Postal Workers Too Scared To Deliver Mail In Crime-Ridden Brownsville, Brooklyn


postal-serviceSnow, rain and gloom of night might not slow Brownsville mailmen down – but gangsters sure will.

Postmen are too scared to deliver letters and packages to one of Brooklyn’s most crime-ravaged neighborhoods, a US Postal Service worker told The Post yesterday.

“The neighborhood is bad,” the worker said outside the Brownsville Station Post Office on Bristol Street. “I wouldn’t want to go into those buildings.”

Snail mail that goes undelivered finds its way back to the post office, where it can stew for several days until a carrier decides to deliver it – or residents are forced to come pick it up.

“Have you seen this neighborhood? It’s on the news every day,” the terrified employee said.

About 50 angry residents – organized by the neighborhood chapter of New York Communities for Change – gathered in front of the post office yesterday to protest the epidemic of late mail and parcels that never arrive.

Letter-starved residents acknowledged their nabe – rife with gang violence – is frightening but said that’s no excuse for them to miss out on their mail.

“The postal workers have a right to fear for their life,” said Quantanya White, 38, a home health-care worker. “It doesn’t give them the right not to deliver the mail. Just because this place is bad, you’re not going to deliver the mail?

“But I do understand why the mailmen feel fear. If I feel unsafe going into certain buildings, they must also.”

Most galling is that the situation contradicts the postal service’s unofficial motto, according to state Sen. Eric Adams – who said he would be ringing the postmaster to request an investigation.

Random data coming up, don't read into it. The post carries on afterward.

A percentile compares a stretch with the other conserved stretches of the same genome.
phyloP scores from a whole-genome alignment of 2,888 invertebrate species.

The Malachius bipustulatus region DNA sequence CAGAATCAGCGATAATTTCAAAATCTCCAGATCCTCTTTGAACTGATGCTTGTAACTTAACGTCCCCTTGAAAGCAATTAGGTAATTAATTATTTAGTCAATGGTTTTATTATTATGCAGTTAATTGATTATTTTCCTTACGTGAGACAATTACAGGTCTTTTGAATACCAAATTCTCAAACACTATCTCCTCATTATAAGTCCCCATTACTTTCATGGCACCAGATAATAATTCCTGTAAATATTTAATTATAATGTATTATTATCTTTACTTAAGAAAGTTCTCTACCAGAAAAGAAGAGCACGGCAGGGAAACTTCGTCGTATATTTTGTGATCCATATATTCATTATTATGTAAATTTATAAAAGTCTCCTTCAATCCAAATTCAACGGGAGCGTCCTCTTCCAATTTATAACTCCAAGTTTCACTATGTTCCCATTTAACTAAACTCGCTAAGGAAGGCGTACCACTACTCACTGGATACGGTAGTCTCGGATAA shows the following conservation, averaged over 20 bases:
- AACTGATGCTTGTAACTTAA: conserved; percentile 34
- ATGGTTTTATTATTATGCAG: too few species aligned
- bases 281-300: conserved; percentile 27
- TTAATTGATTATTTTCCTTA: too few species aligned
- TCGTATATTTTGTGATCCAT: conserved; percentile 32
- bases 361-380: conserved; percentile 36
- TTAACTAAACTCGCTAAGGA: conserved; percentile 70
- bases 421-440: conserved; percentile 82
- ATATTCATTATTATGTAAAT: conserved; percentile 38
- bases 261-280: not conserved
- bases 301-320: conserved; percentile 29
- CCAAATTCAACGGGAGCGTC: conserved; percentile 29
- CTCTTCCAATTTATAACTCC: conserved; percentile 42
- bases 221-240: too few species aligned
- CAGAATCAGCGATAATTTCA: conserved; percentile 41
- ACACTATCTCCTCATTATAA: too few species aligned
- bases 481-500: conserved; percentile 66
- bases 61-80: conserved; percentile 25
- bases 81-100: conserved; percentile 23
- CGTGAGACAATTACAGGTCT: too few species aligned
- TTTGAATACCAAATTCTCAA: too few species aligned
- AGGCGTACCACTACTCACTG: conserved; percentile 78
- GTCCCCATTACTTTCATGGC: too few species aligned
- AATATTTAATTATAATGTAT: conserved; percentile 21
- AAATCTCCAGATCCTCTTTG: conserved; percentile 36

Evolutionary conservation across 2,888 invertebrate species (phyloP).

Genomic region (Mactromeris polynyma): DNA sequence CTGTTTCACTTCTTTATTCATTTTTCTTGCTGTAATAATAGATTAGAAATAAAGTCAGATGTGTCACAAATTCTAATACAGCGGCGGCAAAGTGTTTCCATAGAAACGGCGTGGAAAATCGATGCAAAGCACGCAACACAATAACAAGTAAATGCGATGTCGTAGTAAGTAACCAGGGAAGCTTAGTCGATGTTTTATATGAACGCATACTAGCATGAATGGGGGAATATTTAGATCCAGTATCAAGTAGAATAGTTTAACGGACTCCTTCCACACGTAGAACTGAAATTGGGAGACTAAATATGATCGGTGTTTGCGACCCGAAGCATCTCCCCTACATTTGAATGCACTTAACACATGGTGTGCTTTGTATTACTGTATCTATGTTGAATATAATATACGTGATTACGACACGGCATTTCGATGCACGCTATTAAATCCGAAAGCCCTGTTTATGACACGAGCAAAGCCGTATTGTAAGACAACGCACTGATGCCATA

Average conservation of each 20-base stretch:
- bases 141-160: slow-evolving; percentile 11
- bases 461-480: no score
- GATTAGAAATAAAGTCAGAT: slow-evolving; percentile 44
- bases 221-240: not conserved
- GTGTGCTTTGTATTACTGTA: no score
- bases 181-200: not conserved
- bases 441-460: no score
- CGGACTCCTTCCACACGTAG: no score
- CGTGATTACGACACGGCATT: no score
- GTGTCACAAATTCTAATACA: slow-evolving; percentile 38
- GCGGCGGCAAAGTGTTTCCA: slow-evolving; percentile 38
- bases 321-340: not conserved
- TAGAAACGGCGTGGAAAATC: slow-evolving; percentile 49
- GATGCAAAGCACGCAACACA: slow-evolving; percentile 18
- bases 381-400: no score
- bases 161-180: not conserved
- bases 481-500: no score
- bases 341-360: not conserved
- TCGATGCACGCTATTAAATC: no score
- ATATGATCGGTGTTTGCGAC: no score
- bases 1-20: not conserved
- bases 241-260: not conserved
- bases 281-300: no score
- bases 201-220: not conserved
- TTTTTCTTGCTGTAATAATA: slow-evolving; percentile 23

“That is unbelievable. Government services can’t be stopped at the boundaries of high-crime areas,” he said. “They need to re-read that motto – through hail, sleet and snow.”

Adams, who represents Brownsville and is running for borough president, said he hasn’t heard anything about postal carriers being assaulted or robbed in his district but added that, if that’s the case, the police should start protecting them.

But fear isn’t the only factor – some couriers are just mailing it in, other residents said.

“We do pay taxes,” said Crystal Caesar, 30, a social-service worker. “They could make more of an effort to ring my bell when I have a package. It’s a headache to come to the post office.”

Other couriers just can’t hack it.

“Our carrier had a heart attack, so she can’t walk upstairs,” said Yolanda Matthews, 58. “Now we have a different person delivering every day, and it’s inconsistent. They don’t deliver mail until after 8, and if they can’t get in the building by buzzing someone, they don’t come in because they don’t have a key.”

She has missed letters from her lawyer and her doctor, as well as checks from the state.

“We’re getting bad service here because it’s Brownsville – people on Riverside Drive get their mail at 10 in the morning,” she said “Something’s got to change.

Source: NY POST

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  1. “She has missed letters from her lawyer and her doctor, as well as checks from the state”

    Man, I moved out of that hood a few years ago.
    This lady is a typical gold digger. Living off the hard work of others. There is no reason a mailperson should have to put their lives in danger for those thugs. Let Obama himself come and deliver their mail.

  2. Paging Al Sharpton, Jesse Jackson, et al, ??”?.

    No excuse for that kind of ‘racism’ in the USA nowadays.

    A postal worker is chayav to be ???? ???, ?? ??? ????, ?”?, to make sure that all the zaddiks in those hoods get their letters. If it wud be them Hymies from Williamsburg not gettin their mail, you cud be sure they wud be hollerin and screamin and carryin on, and wud be runnin round with their hymieshe safety patrols.

    Why can’t the hymieshe landsleit in Brownsville, East New York, and so on, make their own hymieshe shomrum patrol??

  3. “They need to re-read that motto – through hail, sleet and snow.”

    Excuse me. Their motto doesn’t say through “muggings, stabbings and regular gunshots”. There’s a difference – a very big difference!


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